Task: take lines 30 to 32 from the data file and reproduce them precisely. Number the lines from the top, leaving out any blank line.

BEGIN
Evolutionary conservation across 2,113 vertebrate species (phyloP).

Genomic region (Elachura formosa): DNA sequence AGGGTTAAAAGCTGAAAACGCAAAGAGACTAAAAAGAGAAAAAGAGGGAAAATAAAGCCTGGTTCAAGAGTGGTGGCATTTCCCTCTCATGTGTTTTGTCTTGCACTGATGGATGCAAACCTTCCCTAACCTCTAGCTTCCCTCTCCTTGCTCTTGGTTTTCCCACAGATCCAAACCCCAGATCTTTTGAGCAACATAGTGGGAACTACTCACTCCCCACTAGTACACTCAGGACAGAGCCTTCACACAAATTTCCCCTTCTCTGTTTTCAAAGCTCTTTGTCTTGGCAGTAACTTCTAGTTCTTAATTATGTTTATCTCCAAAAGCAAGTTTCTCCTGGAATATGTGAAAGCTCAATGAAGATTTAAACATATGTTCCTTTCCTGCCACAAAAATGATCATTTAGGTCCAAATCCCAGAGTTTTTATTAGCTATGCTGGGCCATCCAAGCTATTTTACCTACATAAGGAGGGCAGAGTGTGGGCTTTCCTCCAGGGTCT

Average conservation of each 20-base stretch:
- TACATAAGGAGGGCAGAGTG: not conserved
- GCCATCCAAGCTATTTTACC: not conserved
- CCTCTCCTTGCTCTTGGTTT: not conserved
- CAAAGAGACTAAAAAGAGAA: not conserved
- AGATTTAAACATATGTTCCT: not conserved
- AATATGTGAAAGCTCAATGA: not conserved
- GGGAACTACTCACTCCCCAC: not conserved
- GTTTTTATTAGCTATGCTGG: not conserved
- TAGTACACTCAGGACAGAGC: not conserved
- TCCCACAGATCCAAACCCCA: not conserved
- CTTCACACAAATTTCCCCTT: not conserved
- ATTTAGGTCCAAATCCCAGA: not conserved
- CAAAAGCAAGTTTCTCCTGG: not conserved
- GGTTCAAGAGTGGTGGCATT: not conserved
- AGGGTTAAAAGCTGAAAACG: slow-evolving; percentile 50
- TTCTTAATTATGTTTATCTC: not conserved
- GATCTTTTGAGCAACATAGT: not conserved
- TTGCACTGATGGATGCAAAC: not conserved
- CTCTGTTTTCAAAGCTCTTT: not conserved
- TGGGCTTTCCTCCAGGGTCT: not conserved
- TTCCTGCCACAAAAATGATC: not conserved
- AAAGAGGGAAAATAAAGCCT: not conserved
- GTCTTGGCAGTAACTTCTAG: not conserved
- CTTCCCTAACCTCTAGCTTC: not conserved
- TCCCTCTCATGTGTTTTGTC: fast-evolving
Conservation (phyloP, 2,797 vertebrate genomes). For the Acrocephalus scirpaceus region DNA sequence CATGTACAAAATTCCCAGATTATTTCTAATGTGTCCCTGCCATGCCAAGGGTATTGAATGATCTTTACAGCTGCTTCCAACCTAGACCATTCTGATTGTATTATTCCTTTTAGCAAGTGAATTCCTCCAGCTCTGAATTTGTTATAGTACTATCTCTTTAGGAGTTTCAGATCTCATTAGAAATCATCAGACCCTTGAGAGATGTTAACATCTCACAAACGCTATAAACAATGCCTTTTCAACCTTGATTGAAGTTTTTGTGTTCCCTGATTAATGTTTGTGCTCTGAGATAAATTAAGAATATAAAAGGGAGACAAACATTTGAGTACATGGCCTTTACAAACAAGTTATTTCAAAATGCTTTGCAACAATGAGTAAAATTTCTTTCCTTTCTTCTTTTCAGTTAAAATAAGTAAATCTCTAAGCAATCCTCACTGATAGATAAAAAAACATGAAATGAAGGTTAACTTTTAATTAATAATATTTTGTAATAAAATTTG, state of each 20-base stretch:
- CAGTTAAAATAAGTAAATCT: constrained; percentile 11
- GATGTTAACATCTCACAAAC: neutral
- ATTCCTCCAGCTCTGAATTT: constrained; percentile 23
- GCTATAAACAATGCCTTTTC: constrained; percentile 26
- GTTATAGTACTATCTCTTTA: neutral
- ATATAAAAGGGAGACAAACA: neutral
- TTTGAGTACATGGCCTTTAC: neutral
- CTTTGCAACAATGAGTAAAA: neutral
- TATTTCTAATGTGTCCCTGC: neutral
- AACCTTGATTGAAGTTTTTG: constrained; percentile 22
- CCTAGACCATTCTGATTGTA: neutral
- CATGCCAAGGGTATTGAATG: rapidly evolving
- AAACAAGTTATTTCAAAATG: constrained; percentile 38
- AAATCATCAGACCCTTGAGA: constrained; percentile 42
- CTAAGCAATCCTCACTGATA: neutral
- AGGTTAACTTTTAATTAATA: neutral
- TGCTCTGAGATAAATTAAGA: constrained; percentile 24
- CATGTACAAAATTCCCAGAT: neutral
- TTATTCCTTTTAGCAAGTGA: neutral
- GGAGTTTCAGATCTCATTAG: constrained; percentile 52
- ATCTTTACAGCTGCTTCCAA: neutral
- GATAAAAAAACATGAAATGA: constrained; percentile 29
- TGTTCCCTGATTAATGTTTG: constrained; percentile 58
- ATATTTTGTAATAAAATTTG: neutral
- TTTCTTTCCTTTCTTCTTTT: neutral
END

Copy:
- CAGTTAAAATAAGTAAATCT: constrained; percentile 11
- GATGTTAACATCTCACAAAC: neutral
- ATTCCTCCAGCTCTGAATTT: constrained; percentile 23